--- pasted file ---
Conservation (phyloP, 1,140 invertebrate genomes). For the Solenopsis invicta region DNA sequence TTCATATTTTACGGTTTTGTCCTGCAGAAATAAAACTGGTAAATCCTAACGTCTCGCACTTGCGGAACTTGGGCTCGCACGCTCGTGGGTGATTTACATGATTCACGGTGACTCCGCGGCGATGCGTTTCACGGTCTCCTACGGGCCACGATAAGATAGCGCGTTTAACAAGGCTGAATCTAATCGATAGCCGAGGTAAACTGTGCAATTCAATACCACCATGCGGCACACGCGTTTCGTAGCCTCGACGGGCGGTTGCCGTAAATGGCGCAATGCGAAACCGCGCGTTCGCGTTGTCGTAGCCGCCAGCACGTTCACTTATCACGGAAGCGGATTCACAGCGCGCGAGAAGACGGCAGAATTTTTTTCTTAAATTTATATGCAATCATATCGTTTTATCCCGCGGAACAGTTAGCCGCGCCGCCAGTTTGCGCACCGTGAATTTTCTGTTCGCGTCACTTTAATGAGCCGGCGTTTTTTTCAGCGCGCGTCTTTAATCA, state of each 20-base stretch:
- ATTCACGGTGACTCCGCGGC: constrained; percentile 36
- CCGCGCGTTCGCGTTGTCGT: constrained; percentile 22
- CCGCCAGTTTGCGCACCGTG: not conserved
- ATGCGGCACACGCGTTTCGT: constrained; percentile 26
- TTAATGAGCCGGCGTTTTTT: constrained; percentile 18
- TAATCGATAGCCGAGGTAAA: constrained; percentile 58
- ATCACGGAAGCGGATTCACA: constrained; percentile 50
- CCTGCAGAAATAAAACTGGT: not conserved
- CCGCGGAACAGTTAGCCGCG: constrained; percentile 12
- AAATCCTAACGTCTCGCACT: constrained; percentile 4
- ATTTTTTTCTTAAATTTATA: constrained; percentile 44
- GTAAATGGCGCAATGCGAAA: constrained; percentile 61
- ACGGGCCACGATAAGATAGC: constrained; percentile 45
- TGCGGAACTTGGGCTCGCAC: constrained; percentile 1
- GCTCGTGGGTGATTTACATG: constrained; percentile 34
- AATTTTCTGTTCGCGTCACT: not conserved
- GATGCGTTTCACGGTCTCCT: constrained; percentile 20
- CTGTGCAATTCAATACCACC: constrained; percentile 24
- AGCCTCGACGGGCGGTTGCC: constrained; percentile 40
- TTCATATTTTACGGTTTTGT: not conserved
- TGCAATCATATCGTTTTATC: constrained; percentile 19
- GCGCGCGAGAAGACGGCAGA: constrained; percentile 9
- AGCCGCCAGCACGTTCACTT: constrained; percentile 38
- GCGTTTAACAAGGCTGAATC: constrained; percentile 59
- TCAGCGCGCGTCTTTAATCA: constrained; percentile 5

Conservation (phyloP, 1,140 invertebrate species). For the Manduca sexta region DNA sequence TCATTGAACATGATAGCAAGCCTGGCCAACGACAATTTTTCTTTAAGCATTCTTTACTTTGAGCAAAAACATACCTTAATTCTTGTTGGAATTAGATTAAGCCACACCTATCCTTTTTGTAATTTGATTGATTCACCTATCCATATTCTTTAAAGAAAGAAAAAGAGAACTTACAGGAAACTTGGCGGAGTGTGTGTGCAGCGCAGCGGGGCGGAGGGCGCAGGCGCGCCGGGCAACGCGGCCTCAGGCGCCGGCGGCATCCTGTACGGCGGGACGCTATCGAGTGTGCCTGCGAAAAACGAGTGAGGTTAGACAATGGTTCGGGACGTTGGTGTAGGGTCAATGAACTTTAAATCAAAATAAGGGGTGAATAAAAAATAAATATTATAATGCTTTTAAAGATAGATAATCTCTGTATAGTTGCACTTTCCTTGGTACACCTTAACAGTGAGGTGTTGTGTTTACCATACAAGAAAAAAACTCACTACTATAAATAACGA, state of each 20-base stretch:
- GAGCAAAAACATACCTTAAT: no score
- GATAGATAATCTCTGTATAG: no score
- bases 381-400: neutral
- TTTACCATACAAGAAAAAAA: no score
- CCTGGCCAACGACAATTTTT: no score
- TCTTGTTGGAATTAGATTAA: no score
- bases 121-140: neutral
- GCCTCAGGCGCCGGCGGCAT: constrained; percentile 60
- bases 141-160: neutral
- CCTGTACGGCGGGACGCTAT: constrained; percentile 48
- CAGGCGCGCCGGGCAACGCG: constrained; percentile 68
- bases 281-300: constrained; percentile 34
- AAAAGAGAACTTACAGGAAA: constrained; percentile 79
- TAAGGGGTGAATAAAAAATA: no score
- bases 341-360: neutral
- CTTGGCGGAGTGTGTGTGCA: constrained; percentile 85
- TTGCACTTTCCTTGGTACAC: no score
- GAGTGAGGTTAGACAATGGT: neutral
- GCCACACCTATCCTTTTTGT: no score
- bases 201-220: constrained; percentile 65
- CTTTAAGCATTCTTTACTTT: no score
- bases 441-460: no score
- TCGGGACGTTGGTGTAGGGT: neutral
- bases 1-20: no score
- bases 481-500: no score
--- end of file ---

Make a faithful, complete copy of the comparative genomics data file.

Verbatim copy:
Conservation (phyloP, 1,140 invertebrate genomes). For the Solenopsis invicta region DNA sequence TTCATATTTTACGGTTTTGTCCTGCAGAAATAAAACTGGTAAATCCTAACGTCTCGCACTTGCGGAACTTGGGCTCGCACGCTCGTGGGTGATTTACATGATTCACGGTGACTCCGCGGCGATGCGTTTCACGGTCTCCTACGGGCCACGATAAGATAGCGCGTTTAACAAGGCTGAATCTAATCGATAGCCGAGGTAAACTGTGCAATTCAATACCACCATGCGGCACACGCGTTTCGTAGCCTCGACGGGCGGTTGCCGTAAATGGCGCAATGCGAAACCGCGCGTTCGCGTTGTCGTAGCCGCCAGCACGTTCACTTATCACGGAAGCGGATTCACAGCGCGCGAGAAGACGGCAGAATTTTTTTCTTAAATTTATATGCAATCATATCGTTTTATCCCGCGGAACAGTTAGCCGCGCCGCCAGTTTGCGCACCGTGAATTTTCTGTTCGCGTCACTTTAATGAGCCGGCGTTTTTTTCAGCGCGCGTCTTTAATCA, state of each 20-base stretch:
- ATTCACGGTGACTCCGCGGC: constrained; percentile 36
- CCGCGCGTTCGCGTTGTCGT: constrained; percentile 22
- CCGCCAGTTTGCGCACCGTG: not conserved
- ATGCGGCACACGCGTTTCGT: constrained; percentile 26
- TTAATGAGCCGGCGTTTTTT: constrained; percentile 18
- TAATCGATAGCCGAGGTAAA: constrained; percentile 58
- ATCACGGAAGCGGATTCACA: constrained; percentile 50
- CCTGCAGAAATAAAACTGGT: not conserved
- CCGCGGAACAGTTAGCCGCG: constrained; percentile 12
- AAATCCTAACGTCTCGCACT: constrained; percentile 4
- ATTTTTTTCTTAAATTTATA: constrained; percentile 44
- GTAAATGGCGCAATGCGAAA: constrained; percentile 61
- ACGGGCCACGATAAGATAGC: constrained; percentile 45
- TGCGGAACTTGGGCTCGCAC: constrained; percentile 1
- GCTCGTGGGTGATTTACATG: constrained; percentile 34
- AATTTTCTGTTCGCGTCACT: not conserved
- GATGCGTTTCACGGTCTCCT: constrained; percentile 20
- CTGTGCAATTCAATACCACC: constrained; percentile 24
- AGCCTCGACGGGCGGTTGCC: constrained; percentile 40
- TTCATATTTTACGGTTTTGT: not conserved
- TGCAATCATATCGTTTTATC: constrained; percentile 19
- GCGCGCGAGAAGACGGCAGA: constrained; percentile 9
- AGCCGCCAGCACGTTCACTT: constrained; percentile 38
- GCGTTTAACAAGGCTGAATC: constrained; percentile 59
- TCAGCGCGCGTCTTTAATCA: constrained; percentile 5

Conservation (phyloP, 1,140 invertebrate species). For the Manduca sexta region DNA sequence TCATTGAACATGATAGCAAGCCTGGCCAACGACAATTTTTCTTTAAGCATTCTTTACTTTGAGCAAAAACATACCTTAATTCTTGTTGGAATTAGATTAAGCCACACCTATCCTTTTTGTAATTTGATTGATTCACCTATCCATATTCTTTAAAGAAAGAAAAAGAGAACTTACAGGAAACTTGGCGGAGTGTGTGTGCAGCGCAGCGGGGCGGAGGGCGCAGGCGCGCCGGGCAACGCGGCCTCAGGCGCCGGCGGCATCCTGTACGGCGGGACGCTATCGAGTGTGCCTGCGAAAAACGAGTGAGGTTAGACAATGGTTCGGGACGTTGGTGTAGGGTCAATGAACTTTAAATCAAAATAAGGGGTGAATAAAAAATAAATATTATAATGCTTTTAAAGATAGATAATCTCTGTATAGTTGCACTTTCCTTGGTACACCTTAACAGTGAGGTGTTGTGTTTACCATACAAGAAAAAAACTCACTACTATAAATAACGA, state of each 20-base stretch:
- GAGCAAAAACATACCTTAAT: no score
- GATAGATAATCTCTGTATAG: no score
- bases 381-400: neutral
- TTTACCATACAAGAAAAAAA: no score
- CCTGGCCAACGACAATTTTT: no score
- TCTTGTTGGAATTAGATTAA: no score
- bases 121-140: neutral
- GCCTCAGGCGCCGGCGGCAT: constrained; percentile 60
- bases 141-160: neutral
- CCTGTACGGCGGGACGCTAT: constrained; percentile 48
- CAGGCGCGCCGGGCAACGCG: constrained; percentile 68
- bases 281-300: constrained; percentile 34
- AAAAGAGAACTTACAGGAAA: constrained; percentile 79
- TAAGGGGTGAATAAAAAATA: no score
- bases 341-360: neutral
- CTTGGCGGAGTGTGTGTGCA: constrained; percentile 85
- TTGCACTTTCCTTGGTACAC: no score
- GAGTGAGGTTAGACAATGGT: neutral
- GCCACACCTATCCTTTTTGT: no score
- bases 201-220: constrained; percentile 65
- CTTTAAGCATTCTTTACTTT: no score
- bases 441-460: no score
- TCGGGACGTTGGTGTAGGGT: neutral
- bases 1-20: no score
- bases 481-500: no score